It’s time for your child to see what they can do on their own. Let your child make their own decisions (offer help if asked), solve their own problems, choose their own courses, and pick their own major. It’s important to be supportive once they make this decision on what to study for the next four years. It may not be the best choice to you, but again, it’s time to let go.
Prepare with your student
Sit down with your student the summer before sending them off to be on their own and discuss financial plans and first year goals. Help them learn how to balance a checkbook, manage a credit/debit card, and handle a budget. Talk with them about what they would like to get involved with and how it will influence their course work. Help them as much as you can before you let them go.
With their new busy schedule, they may not get to call home as often as you like. Understand that they are thinking of you, but you may not get to talk as often as you do now.
The first time they come home, they won’t be the same person you dropped off during welcome week. Students will change the way they think and way they look. Many will change their majors and career goals. Be supportive and have patience when they are uncertain.
It takes time to learn how to be a college student. Don’t be surprised with the hundreds of phone calls asking how a certain piece of clothing is to be washed or how long to cook such item. They won’t become an adult overnight and may still need your assistance every once in a while.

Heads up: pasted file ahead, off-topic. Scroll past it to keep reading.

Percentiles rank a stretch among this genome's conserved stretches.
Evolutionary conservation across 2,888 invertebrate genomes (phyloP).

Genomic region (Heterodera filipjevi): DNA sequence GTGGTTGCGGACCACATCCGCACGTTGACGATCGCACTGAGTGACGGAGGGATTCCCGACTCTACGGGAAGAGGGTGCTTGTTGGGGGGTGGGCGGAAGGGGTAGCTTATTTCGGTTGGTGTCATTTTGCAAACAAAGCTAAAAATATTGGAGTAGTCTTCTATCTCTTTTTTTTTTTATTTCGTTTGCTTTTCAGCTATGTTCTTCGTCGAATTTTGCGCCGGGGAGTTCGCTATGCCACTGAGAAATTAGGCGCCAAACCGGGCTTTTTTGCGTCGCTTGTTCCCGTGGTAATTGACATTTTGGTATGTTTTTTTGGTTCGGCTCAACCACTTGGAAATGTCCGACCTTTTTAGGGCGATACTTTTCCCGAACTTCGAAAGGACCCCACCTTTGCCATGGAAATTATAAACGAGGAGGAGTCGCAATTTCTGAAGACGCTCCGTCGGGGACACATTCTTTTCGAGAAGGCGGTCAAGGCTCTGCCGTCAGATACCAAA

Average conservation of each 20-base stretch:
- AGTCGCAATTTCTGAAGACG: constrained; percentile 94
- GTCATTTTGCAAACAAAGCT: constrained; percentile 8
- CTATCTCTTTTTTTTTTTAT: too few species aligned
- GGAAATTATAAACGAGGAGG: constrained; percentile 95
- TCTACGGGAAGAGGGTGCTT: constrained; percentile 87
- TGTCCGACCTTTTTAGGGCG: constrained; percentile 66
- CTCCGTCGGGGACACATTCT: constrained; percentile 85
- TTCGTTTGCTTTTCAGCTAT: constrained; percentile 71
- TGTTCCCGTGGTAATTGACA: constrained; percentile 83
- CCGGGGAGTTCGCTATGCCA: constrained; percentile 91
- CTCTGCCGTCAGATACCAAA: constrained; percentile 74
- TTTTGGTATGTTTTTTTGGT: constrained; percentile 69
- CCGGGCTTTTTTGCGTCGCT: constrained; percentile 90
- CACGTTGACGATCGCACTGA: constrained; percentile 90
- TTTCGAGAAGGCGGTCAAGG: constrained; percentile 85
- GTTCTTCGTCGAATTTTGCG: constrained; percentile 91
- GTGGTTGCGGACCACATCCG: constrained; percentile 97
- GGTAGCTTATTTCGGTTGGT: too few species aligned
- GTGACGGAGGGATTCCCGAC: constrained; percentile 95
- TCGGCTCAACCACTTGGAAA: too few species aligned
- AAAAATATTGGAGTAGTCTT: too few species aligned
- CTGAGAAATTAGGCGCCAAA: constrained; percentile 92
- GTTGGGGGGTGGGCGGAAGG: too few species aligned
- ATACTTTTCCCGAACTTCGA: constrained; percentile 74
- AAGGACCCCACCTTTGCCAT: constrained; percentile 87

Don’t ask if they’re homesick
Many students struggle with homesickness at first. It is important to remember that what often hurts about being homesick is not simply that your student is away from home, but rather that he or she hasn’t made Louisville their second home. Returning home often (or focusing on wanting to be back home) can keep the homesick student from creating familiarity. Encourage your student to become a participant in an RSO, create routines, and make their living spaces feel as “homey” as possible.
Ask if they like their courses. Ask how their new friends are. Show an interest in your student’s life. Don’t call to talk about grades or if they’re keeping their side of the room tidy.
Miss your student? Chances are, they miss you too. Plan a weekend trip to Louisville to visit. We have many neighboring hotels for you to stay at while in town. When you are here, check out the many restaurants and attractions the city has to offer! Louisville is a great city for your student to call their second home.
You have raised your child to become the adult they are today for the past 18 or 19 years. They have to make mistakes in order to grow. Trust them. If they need your help or your opinion, they will call you.